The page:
NEW YORK TIMES BESTSELLER In this explosive debut thriller by the author of Empire of Blue Water, a brilliant homicide detective returns home, where she confronts a city’s dark demons and her own past while pursuing a brutal serial killer on a vengeful rampage. Absalom “Abbie” Kearney grew up an outsider in her own hometown. Even being the adopted daughter of a revered cop couldn’t keep Abbie’s troubled past from making her a misfit in the working-class Irish American enclave of South Buffalo. And now, despite a Harvard degree and a police detective’s badge, she still struggles to earn the respect and trust of those she’s sworn to protect. But all that may change, once the killing starts. When Jimmy Ryan’s mangled corpse is found in a local church basement, this sadistic sacrilege sends a bone-deep chill through the winter-whipped city. It also seems to send a message—one that Abbie believes only the fiercely secretive citizens of the neighborhood known as “the County” understand. But in a town ruled by an old-world code of silence and secrecy, her search for answers is stonewalled at every turn, even by fellow cops. Only when Abbie finds a lead at the Gaelic Club, where war stories, gossip, and confidences flow as freely as the drink, do tongues begin to wag—with desperate warnings and dire threats. And when the killer’s mysterious calling card appears on her own doorstep, the hunt takes a shocking twist into her own family’s past. As the grisly murders and grim revelations multiply, Abbie wages a chilling battle of wits with a maniac who sees into her soul, and she swears to expose the County’s hidden history—one bloody body at a time. With Black Irish, Stephen Talty stakes a place beside Jo Nesbø, John Sandford, and Tana French on the cutting edge of psychological crime thrillers. Praise for Black Irish “Abbie Kearney is one of the most intriguing new suspense protagonists in memory, and Black Irish marks the captivating start of a brilliant thriller series.”—Tess Gerritsen “Luxuriantly cinematic . . . a compulsively readable crime thriller . . . Move over V. I. Warshawski; Buffalo gets its own crime novel heroine.”—The Buffalo News “A suspenseful debut novel with a circuitous plot . . . Black Irish is simply a riveting read.”—Booklist (starred review) “Talty shows his chops when recounting [Buffalo’s] Irish roots.”—Kirkus Reviews “Talty does a fine job portraying the cohesiveness of the Irish, their loyalty to one another, and their obsession with their history. . . . A memorable story of betrayal and vengeance.”—Publishers Weekly From the Hardcover edition.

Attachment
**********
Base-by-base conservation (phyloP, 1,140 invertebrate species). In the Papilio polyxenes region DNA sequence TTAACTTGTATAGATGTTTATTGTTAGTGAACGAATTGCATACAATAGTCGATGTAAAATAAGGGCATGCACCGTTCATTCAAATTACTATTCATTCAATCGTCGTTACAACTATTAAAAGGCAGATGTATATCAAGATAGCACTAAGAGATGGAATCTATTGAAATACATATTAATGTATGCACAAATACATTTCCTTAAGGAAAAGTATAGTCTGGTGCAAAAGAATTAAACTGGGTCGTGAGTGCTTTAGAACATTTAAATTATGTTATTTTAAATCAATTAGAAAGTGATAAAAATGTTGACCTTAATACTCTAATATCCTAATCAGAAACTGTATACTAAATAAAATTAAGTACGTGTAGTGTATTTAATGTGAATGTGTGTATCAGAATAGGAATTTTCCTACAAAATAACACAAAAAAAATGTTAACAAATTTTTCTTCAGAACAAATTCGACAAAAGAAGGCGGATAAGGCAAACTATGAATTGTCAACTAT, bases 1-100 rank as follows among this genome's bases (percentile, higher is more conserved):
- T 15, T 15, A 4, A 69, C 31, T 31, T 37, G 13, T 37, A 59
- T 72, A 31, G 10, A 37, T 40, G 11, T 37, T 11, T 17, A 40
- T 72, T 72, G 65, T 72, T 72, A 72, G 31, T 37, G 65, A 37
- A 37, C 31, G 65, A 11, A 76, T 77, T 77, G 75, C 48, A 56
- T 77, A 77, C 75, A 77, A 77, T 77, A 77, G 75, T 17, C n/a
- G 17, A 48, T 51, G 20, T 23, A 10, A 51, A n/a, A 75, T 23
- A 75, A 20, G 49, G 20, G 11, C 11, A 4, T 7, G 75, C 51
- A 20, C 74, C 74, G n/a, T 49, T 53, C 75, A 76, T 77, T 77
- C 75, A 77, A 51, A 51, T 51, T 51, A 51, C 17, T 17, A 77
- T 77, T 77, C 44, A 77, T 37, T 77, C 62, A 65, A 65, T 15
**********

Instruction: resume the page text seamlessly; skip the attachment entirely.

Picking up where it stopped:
Author: Frank Sherry
Publisher: Harper Collins
Release Date: 2009-10-06
I he most authoritative history of piracy, Frank Sherry's rich and colorful account reveals the rise and fall of the real "raiders and rebels" who terrorized the seas. From 1692 to 1725 pirates sailed the oceans of the world, plundering ships laden with the riches of India, Africa, South America, and the Caribbean. Often portrayed as larger-than-life characters, these outlaw figures and their bloodthirsty exploits have long been immortalized in fiction and film. But beneath the legends is the true story of these brigands—often common men and women escaping the social and economic restrictions of 18th-century Europe and America. Their activities threatened the beginnings of world trade and jeopardized the security of empires. And together, the author argues, they fashioned a surprisingly democratic society powerful enough to defy the world.
Author: Eric Jay Dolin
Publisher: Liveright Publishing
Release Date: 2018-09-18